In one of the first races of my career, I flipped six times end over end and launched my helmet into the infield while flipping. Surprisingly unharmed, I walked away from the collision untouched. Four years later, though, I was not as fortunate when I ended up on a stretcher after flipping forcefully in a sprint car and colliding with the driver’s side of the roll cage mid-flip. A month after suffering a concussion, I returned to compete in the final five points races of the season. However, returning too soon caused my issues to resurface, prompting me to refrain from physical exercise over the offseason.
How to Choose the Right Helmet
By the time I was 18 and entered the fifth season of my career, I realized that I needed to improve my head protection if I intended to continue racing for many years to come. Consequently, I switched to a new carbon fiber helmet that was custom fit to my head by the manufacturer.
As someone who would never want to see another driver hurt the way I was, or worse, I’d like to provide my best helmet suggestions for others who would hopefully be more proactive in head safety than I was, to maximize the racing careers of everyone who reads this.
Yes, lightweight helmets are more expensive, but after my previous concussion, I’ve solely worn carbon fiber helmets. Most brain injuries in racing are not caused by direct head contact with other objects. Rather, they are produced by the brain violently bouncing about on the seat, the head being restrained by a neck restraint, or the driver colliding with another vehicle. I’d rather get hit in the head by a whiffle ball than a baseball when comparing lightweight helmets to those without. They may not appear to differ significantly in weight, but at high speeds, I want my head to be contained in the lightest feasible container. In addition, the heavier the helmet, the greater the wear and tear on the neck and shoulders.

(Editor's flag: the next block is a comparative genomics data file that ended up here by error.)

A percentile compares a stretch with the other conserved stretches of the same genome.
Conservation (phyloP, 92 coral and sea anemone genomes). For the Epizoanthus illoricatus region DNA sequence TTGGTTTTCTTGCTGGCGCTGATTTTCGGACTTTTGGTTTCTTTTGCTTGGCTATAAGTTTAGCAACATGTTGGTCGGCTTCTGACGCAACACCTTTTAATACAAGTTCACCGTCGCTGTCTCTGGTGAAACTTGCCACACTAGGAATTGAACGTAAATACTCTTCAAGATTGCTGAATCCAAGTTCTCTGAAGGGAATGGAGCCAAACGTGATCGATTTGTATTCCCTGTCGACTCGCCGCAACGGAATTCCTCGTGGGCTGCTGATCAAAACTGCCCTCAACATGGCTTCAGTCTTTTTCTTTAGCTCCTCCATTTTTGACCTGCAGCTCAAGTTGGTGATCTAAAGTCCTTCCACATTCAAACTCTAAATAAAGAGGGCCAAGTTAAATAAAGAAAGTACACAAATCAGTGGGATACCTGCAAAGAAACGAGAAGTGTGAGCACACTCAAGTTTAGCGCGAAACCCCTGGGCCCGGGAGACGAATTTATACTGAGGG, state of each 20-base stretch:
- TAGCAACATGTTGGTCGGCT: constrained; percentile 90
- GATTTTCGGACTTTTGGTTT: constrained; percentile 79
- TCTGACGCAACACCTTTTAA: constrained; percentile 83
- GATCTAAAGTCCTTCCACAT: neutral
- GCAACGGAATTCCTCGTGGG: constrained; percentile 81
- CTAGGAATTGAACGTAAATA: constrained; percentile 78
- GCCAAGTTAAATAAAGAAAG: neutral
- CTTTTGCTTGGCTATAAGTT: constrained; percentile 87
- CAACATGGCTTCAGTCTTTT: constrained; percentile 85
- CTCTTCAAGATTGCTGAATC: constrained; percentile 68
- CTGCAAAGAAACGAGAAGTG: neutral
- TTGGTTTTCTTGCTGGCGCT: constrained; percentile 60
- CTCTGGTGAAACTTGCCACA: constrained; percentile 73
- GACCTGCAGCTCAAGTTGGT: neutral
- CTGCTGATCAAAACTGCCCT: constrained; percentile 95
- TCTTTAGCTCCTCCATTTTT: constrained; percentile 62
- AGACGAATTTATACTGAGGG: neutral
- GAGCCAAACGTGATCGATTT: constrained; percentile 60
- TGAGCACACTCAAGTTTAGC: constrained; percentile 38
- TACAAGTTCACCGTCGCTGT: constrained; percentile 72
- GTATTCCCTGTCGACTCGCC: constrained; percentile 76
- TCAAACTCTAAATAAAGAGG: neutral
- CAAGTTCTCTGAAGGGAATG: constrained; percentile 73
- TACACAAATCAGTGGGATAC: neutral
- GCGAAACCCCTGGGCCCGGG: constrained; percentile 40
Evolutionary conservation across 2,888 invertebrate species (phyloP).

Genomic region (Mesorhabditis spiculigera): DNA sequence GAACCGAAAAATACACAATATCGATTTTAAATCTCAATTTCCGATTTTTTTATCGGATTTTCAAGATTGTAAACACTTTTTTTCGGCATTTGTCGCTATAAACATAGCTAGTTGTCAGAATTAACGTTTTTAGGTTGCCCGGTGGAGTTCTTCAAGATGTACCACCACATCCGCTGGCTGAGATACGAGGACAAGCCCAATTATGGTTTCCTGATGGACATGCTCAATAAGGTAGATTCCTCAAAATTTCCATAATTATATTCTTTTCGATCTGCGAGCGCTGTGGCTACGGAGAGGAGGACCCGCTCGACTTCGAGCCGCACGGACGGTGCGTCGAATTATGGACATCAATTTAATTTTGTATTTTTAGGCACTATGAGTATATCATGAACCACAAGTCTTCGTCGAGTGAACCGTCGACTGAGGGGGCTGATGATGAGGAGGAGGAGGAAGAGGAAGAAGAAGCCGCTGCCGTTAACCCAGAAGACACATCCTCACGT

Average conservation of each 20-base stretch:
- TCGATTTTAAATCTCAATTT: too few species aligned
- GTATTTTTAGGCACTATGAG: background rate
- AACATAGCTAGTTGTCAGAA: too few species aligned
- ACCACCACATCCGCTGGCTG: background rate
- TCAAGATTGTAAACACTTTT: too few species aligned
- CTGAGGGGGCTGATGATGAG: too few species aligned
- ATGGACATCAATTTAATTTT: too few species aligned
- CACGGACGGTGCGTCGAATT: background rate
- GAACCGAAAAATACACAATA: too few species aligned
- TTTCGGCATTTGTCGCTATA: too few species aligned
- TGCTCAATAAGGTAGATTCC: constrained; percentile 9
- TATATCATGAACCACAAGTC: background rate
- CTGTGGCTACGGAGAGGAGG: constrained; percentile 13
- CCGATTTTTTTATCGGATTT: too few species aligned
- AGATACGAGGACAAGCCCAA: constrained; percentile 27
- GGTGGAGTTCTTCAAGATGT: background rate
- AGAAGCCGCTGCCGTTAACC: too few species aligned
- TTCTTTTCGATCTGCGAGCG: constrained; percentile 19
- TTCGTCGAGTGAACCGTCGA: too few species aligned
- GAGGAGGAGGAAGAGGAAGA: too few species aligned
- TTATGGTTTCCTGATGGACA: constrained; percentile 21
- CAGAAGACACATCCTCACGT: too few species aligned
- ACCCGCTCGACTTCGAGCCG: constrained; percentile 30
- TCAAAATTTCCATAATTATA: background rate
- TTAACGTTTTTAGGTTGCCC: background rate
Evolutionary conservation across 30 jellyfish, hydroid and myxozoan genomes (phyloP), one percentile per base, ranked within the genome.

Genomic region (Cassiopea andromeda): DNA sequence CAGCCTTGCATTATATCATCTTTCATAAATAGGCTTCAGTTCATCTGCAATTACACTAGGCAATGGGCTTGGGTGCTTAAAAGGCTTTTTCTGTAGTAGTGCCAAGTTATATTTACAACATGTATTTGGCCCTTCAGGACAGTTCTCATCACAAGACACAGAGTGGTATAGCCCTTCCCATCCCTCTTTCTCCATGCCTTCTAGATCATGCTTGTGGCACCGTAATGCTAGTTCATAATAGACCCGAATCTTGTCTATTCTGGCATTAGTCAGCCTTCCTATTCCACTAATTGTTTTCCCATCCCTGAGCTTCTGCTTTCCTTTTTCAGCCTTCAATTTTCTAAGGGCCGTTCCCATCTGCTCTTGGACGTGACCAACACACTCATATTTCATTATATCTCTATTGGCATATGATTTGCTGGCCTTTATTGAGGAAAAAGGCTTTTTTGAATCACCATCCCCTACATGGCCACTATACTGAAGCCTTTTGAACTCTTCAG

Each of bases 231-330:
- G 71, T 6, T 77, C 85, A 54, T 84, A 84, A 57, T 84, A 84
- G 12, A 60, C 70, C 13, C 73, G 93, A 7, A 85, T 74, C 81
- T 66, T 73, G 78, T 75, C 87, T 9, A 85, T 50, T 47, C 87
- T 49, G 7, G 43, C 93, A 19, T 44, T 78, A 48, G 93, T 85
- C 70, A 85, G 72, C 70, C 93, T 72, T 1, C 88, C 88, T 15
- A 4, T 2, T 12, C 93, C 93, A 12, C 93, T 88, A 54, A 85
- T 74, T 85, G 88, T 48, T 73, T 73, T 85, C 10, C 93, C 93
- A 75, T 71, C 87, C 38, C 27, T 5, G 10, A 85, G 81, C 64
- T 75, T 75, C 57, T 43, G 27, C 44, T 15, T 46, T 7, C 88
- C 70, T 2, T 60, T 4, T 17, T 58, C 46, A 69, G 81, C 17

Heads come in a variety of forms and sizes. Don’t take shortcuts when determining your size; have a professional measure you. Manufacturers not only know the best method for measuring but also which helmets fit various head shapes and styles, for example, round heads versus narrow heads. Visit a manufacturer’s booth at a local track or trade fair to get fitted and be proactive in assessing when you may need a replacement helmet.
Regarding manufacturers: Some companies dedicate themselves 24 hours a day to researching, designing, and developing the latest and finest protective helmets. The quality of research and development increases with the size and experience of the manufacturer. The helmet is the most important part of your racecar to be the “best of the best” of all the best and quickest components. Support the manufacturers who support the racers, as many of them offer trackside support.
Take care of your helmet – Once you’ve purchased a high-quality helmet, you should take care of it to ensure that it continues to serve its purpose and lasts as long as possible. Racers should clean their helmets frequently, as the longer, they wait, the longer it takes to remove the dirt. Keep it in a clean, dry location during the week, and transport it in a helmet bag. Do not place it on the ground upside down, and do not throw it. Not that anyone would ever get angry enough in racing to do that anyway. Apply helmet cleaning products to maintain a clean interior, after a race, place a few dryer sheets in your helmet to absorb moisture, and use an odor-eliminating spray to prevent odors. Replace worn-out cushioning and shields as necessary. Even if the helmet looks to be in good condition, send it back to the manufacturer for inspection after a severe collision.
Replace your helmet as quickly as possible, if the padding on the interior of your helmet is worn or begins to smell, or if the outside is considerably chipped/scratched, it is time to replace it. In any case, when in doubt, replace it. It is preferable to be safe than sorry.